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Hip and Pelvis

The hip is a ball and socket joint.  It is the second largest weight bearing joint in the body. Physiotherapists are experts at assessing for biomechanical imbalance and planning specifically tailored individual programmes that maintain your range of movement, strength and function and educate you about your condition.

Treatment may include:

  • All post-operative rehabilitation for any hip surgery
  • Assessment and correction of movement patterning and  adaptive postures
  • Assessment and correction of muscle imbalance
  • Gait re-education
  • Exercises to improve balance and proprioception
  • Massage, mobilisation and tissue release
  • Stability exercises
  • Postural retraining
  • Scar tissue management
  • Passive and active range of movement exercises
  • Strengthening
  • Taping for proprioception and pain relief
  • Ultrasound

Examples of Conditions Treated:

Articular cartilage is a smooth white lining that covers the surfaces of the ball and socket. It has roles in shock absorption, lubrication, friction reduction and nourishing the bone underneath it. Osteoarthritis occurs when the articular cartilage degenerates or is worn down. In some cases the bone immediately below the cartilage thickens and hardens and can form small bony outcrops called osteophytes.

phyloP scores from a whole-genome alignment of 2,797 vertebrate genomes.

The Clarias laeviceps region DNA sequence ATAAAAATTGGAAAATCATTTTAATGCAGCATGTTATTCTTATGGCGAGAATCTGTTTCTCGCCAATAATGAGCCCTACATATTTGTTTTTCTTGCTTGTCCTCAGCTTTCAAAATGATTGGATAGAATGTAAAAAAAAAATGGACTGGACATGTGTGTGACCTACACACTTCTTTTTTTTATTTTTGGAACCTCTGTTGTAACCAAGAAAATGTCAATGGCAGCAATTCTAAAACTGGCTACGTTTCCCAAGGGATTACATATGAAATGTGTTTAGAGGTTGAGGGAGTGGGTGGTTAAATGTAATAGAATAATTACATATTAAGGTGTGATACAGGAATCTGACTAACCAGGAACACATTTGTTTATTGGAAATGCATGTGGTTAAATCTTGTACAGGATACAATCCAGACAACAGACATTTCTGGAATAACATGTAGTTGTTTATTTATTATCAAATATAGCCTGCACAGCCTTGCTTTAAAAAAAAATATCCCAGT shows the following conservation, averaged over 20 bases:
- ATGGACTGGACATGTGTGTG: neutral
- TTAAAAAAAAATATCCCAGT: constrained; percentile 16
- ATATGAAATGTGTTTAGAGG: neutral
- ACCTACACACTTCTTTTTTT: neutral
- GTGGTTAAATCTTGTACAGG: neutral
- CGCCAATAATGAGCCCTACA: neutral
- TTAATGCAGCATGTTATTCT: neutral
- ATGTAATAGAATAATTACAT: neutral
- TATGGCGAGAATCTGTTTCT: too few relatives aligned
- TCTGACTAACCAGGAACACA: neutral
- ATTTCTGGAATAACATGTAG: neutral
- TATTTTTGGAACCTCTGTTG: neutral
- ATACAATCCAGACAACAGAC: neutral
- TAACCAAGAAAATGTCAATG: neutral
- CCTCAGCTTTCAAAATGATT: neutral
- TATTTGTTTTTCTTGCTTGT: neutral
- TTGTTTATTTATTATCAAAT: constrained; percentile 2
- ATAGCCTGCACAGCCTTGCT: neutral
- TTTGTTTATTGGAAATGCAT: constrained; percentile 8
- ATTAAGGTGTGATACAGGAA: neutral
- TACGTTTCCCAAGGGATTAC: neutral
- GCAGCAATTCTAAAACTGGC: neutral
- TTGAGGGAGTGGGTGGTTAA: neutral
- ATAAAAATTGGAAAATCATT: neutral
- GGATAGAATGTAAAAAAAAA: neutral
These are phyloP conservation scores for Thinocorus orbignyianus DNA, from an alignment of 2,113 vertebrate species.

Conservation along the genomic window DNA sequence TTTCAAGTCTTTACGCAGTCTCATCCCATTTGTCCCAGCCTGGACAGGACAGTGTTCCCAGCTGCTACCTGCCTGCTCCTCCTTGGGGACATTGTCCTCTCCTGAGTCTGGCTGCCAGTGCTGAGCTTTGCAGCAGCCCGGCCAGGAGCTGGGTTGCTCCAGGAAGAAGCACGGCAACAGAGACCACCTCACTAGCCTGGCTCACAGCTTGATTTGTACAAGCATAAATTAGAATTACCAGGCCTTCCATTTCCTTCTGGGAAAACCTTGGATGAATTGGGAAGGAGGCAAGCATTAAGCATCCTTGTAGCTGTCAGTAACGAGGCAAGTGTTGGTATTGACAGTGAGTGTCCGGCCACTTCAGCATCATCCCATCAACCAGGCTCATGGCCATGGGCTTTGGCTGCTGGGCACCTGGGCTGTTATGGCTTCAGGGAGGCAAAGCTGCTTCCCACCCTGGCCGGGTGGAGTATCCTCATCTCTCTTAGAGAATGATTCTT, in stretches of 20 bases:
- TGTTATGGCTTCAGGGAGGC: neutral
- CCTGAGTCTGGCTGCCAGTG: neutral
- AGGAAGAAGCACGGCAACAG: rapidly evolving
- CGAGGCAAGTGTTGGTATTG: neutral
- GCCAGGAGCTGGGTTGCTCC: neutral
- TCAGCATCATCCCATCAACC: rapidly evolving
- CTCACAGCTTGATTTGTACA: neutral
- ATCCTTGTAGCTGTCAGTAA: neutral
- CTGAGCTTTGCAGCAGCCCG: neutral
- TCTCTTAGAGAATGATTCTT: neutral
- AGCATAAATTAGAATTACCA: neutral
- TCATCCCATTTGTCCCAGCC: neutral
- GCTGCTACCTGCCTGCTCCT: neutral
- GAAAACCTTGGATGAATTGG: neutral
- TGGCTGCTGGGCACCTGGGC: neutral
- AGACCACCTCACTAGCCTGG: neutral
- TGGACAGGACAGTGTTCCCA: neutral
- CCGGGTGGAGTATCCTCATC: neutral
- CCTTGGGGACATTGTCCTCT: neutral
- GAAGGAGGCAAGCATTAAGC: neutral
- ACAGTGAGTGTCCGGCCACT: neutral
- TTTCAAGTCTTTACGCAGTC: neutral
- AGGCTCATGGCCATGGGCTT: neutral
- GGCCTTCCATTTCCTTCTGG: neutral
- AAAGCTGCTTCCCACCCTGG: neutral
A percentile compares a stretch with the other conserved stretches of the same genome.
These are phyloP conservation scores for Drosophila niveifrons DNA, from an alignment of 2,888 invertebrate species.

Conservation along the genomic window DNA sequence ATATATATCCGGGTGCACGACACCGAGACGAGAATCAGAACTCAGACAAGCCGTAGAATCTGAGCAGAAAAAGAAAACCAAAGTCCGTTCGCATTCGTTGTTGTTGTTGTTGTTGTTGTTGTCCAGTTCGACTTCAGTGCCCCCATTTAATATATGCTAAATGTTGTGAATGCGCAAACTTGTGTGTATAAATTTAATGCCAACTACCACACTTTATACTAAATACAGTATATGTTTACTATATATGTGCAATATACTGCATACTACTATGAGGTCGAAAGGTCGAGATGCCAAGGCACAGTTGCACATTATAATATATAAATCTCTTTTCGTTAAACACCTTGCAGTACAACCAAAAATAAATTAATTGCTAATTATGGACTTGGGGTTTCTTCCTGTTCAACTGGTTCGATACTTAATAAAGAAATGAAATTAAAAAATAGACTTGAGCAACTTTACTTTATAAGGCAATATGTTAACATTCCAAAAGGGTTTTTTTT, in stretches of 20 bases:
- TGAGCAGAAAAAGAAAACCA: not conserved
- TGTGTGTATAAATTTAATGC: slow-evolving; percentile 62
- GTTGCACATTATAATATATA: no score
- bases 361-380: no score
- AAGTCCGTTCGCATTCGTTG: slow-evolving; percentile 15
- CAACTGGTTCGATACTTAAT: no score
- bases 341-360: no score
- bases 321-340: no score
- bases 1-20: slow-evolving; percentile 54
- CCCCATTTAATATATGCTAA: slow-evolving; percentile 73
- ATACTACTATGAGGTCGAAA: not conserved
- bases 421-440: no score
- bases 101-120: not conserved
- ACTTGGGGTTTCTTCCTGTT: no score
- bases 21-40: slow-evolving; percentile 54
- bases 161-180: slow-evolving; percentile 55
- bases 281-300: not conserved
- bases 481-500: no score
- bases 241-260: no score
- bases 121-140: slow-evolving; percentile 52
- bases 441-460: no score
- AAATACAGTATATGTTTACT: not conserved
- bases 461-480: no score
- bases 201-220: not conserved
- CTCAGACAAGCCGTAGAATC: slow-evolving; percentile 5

Labral Tear
The hip is a ball and socket joint. Sitting around the rim of the socket is a ring of cartilage known as the labrum. The labrum deepens and increases the surface area of the joint. It also has roles in lubrication, shock absorption and distribution of load. An intact labrum helps to seal the joint allowing forces to be distributed through the synovial fluid within it.  This greatly reduces the amount of load going directly through the articular cartilage lining the joint.

Labral tears can occur as a result of injury, overload, degeneration or altered biomechanics.

Femoroacetabular impingement
The labrum can be pinched as a result of altered biomechanics at the hip joint if either the socket (the acetabulum) or the ball (the femoral head) aren’t articulating correctly.

Cam Impingement
If the femoral head isn’t as round as it should be, it can’t rotate smoothly in the receiving socket and may jam against the labrum or shear the cartilage lining the acetabulum on movement.

Pincer Impingement
This occurs when the rim of the socket sticks out too far and covers too much of the femoral head. It means that the area of the thigh bone just below the femoral head, the neck of the femur, may bump or pinch the labrum.